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  • Rodolfo Felici

Interview with Steve Winnie



Steve Winnie is probably one of the largest camera collectors in the United States. We asked him to tell us how his passion was born.

Thanks for your time Steve. Could you tell us how your interest in camera collecting was born, and when?


First, I need to point out that compared to many people, my collection isn't very big; some folks have much larger collections. However, my collection does focus on a few specific cameras and I believe I have one of the larger collections in that group.

My interest in photography was born when I was about five years old when my godmother gave me a toy camera. Hold it the sunlight and you got a picture of a ship! Do it again and there was a picture of a train, then an airplane, etc & etc. I could see that it was a toy, which left me a bit unsatisfied; I soon learned what it meant to be ''out of film.''


When I was about seven years old I was walking to school when I looked down into a ditch, where there were some weeds. I realized that if I had a camera I could make that view appear as if I was flying over a forest in an airplane. The desire to take a picture and then manipulate it was sparked in me. Later in school I took my first photography classes and from that point on I was hooked.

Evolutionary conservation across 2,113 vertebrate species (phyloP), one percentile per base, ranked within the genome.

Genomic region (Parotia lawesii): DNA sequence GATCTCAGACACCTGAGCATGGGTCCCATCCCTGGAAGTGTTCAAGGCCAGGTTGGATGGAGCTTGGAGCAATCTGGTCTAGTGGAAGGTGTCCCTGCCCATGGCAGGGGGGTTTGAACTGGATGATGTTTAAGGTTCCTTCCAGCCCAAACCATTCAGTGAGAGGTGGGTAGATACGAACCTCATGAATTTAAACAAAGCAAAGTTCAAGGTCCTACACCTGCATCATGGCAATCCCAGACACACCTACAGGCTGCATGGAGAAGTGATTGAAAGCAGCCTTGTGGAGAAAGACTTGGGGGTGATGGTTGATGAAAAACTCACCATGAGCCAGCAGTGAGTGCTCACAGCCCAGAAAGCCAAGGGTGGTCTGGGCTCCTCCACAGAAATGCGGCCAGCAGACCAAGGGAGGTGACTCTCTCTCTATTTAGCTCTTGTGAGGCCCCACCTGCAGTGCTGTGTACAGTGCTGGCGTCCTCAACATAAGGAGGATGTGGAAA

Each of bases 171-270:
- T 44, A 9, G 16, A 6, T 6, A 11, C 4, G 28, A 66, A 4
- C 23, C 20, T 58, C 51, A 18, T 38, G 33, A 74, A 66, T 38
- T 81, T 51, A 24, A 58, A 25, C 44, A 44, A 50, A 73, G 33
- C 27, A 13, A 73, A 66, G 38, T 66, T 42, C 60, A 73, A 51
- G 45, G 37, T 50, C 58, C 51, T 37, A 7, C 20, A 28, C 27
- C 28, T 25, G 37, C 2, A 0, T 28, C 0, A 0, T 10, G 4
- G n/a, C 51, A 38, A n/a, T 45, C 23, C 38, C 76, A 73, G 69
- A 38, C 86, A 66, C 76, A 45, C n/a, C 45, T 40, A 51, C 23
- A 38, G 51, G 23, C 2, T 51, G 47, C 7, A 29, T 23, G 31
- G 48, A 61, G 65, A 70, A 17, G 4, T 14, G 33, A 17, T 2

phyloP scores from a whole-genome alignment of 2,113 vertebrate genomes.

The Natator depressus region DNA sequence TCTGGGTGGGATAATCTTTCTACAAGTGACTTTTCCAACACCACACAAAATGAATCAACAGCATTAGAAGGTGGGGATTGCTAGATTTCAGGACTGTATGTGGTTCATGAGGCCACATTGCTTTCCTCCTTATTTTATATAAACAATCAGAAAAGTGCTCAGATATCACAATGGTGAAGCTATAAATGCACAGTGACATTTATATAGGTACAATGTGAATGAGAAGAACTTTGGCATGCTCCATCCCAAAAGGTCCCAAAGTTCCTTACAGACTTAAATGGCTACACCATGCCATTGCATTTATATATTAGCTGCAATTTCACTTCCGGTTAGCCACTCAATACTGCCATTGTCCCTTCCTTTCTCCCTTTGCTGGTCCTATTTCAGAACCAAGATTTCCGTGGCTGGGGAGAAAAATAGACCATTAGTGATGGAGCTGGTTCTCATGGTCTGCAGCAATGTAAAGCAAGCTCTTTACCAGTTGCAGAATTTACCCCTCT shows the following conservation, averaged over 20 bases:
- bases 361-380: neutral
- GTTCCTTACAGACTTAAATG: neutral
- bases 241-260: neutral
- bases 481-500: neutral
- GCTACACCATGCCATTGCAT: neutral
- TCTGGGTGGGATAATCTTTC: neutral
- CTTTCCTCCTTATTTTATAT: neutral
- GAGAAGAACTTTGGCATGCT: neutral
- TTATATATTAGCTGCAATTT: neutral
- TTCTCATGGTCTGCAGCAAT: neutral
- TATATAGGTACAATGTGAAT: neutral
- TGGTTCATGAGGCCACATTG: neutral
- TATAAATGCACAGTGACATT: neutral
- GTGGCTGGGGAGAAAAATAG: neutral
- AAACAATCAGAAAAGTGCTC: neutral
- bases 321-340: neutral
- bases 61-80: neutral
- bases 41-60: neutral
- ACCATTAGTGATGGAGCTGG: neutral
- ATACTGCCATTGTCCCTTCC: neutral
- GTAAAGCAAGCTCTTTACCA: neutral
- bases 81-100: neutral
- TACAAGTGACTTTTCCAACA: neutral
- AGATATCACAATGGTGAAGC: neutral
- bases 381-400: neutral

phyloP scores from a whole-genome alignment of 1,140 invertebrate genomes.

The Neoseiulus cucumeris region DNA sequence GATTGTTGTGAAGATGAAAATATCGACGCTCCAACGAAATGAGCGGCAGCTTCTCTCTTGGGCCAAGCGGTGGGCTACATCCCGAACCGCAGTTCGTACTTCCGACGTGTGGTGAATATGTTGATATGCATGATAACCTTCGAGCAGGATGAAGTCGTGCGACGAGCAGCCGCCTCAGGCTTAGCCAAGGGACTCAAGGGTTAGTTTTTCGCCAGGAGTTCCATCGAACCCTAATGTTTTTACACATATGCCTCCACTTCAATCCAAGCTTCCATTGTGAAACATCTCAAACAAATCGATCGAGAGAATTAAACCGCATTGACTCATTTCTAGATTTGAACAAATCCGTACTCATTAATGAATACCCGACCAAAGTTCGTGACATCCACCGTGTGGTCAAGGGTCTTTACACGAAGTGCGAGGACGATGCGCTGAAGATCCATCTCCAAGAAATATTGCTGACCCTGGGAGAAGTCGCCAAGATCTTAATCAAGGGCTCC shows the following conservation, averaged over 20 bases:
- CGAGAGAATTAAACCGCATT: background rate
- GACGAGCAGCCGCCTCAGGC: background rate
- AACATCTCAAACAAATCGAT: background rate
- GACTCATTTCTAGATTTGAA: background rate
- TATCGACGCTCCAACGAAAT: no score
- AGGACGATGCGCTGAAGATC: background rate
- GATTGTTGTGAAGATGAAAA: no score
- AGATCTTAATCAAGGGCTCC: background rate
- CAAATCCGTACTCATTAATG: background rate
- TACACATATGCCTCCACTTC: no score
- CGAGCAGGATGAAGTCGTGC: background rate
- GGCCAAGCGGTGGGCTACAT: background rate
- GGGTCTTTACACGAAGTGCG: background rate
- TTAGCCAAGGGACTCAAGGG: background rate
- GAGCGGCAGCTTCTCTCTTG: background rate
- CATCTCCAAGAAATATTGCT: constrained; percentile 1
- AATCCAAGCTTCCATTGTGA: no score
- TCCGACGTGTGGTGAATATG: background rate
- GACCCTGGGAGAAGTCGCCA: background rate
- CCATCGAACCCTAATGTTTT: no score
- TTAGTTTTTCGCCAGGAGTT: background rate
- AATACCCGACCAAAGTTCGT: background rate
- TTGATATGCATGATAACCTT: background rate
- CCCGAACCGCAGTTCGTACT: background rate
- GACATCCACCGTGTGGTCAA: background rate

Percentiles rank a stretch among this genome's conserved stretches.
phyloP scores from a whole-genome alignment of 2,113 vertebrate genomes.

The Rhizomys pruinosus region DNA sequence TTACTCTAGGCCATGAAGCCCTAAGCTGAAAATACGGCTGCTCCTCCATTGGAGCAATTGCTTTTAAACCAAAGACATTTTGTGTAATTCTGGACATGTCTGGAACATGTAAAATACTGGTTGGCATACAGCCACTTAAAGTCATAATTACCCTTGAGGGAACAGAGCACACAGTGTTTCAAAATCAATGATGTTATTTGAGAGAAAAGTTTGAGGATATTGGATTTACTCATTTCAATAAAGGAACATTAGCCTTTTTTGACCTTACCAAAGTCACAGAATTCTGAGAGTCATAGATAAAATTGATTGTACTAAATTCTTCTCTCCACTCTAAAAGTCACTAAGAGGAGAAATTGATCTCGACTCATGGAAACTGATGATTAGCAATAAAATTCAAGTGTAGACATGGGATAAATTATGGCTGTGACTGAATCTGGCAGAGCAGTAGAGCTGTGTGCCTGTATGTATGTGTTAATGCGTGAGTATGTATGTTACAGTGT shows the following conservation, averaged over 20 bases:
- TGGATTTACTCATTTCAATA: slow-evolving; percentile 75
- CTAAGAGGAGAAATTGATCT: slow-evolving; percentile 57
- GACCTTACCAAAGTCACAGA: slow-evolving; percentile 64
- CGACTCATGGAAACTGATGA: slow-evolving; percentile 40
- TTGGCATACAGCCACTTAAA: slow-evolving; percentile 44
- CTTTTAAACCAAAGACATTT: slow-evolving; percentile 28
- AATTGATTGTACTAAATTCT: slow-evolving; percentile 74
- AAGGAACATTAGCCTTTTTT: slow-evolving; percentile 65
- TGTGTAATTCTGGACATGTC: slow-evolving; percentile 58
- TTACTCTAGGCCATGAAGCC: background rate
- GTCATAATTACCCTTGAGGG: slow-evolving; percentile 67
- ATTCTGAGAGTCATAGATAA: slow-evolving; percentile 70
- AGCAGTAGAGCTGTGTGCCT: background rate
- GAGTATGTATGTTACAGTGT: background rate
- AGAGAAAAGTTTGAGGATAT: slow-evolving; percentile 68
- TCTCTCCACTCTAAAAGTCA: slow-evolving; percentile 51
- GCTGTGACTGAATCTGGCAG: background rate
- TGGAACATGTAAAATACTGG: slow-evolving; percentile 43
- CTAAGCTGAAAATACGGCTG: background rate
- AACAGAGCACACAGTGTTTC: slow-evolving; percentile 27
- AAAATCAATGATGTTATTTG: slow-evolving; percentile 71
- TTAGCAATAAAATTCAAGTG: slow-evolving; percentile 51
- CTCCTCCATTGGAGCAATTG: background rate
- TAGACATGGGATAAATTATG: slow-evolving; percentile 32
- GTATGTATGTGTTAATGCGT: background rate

One day in January of 1976 I was an 18 year old Army Private that had just transferred overseas. It had taken quite a while to get my pay straightened out, and there I was in a store with a whole wad of back pay; I was going to buy a camera. I had narrowed down my choices to being between the Nikkormat and a Minolta SRT 202. I had enough money to buy either the Nikkormat body or the Minolta body and lens kit. I could get the Nikon and then wait until next payday to but a lens, or get the Minolta & a roll of film and start shooting today. I bought the Minolta. As time went by I bought additional lenses, which were more affordable than the Nikkors and I realized that I could wait a long time to afford expensive gear and miss a lot of shots. You don't make any money off of the shots that you don't take, so I bought what I can afford. That was 45 years ago and in all that time I don't think that my work has suffered from the lack of lens quality. Operator error, sure, but as far as equipment goes the Minoltas performed steadily shot after shot after shot.